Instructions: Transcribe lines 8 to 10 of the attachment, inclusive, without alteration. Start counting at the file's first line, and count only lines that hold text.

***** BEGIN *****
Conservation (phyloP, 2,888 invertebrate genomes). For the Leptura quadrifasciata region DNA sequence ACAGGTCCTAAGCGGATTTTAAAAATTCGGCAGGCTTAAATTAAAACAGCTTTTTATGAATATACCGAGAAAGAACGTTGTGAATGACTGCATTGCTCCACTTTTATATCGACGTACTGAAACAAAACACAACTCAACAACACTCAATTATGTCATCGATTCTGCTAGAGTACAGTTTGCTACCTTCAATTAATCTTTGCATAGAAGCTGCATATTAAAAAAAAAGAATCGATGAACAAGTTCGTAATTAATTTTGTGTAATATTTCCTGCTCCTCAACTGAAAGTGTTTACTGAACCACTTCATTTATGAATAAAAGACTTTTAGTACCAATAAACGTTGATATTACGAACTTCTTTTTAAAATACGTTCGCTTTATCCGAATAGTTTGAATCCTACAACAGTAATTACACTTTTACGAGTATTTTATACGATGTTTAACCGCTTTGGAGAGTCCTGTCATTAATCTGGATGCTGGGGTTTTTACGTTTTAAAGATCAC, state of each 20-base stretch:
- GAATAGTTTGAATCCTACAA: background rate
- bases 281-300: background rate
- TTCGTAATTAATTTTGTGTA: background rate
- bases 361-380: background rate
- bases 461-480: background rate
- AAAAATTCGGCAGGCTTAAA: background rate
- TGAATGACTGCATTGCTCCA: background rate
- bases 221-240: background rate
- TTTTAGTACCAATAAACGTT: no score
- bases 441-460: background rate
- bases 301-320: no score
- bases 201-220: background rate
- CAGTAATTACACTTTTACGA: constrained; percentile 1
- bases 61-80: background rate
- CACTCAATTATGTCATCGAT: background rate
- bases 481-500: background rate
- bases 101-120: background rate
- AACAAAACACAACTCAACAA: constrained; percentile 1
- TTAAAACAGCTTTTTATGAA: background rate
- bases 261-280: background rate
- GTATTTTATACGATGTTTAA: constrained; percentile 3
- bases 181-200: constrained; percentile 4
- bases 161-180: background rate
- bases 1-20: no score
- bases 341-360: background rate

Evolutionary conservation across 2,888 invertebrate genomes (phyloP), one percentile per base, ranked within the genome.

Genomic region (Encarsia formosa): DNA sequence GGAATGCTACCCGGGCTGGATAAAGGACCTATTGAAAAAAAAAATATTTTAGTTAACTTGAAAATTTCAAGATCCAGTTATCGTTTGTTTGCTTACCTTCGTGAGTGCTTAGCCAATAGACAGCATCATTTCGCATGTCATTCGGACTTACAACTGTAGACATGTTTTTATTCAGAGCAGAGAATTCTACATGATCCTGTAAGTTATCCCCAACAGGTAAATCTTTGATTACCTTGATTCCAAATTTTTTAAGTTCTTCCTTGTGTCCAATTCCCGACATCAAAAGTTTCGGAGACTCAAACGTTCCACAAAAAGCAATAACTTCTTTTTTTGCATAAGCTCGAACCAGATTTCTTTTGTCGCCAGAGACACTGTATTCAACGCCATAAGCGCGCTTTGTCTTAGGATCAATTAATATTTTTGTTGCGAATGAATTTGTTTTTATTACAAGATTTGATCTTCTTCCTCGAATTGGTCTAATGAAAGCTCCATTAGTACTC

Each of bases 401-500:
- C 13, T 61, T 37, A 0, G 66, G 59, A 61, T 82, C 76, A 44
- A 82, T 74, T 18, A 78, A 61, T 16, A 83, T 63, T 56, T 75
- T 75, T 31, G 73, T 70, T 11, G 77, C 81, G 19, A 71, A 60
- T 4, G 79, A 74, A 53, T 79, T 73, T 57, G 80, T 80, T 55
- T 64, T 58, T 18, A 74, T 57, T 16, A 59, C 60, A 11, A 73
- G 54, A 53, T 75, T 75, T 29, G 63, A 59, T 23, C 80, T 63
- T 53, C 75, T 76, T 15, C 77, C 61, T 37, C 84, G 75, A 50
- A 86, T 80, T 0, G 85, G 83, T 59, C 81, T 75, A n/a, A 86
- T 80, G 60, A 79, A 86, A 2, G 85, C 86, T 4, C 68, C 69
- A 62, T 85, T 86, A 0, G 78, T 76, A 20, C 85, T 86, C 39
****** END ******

- TGAATGACTGCATTGCTCCA: background rate
- bases 221-240: background rate
- TTTTAGTACCAATAAACGTT: no score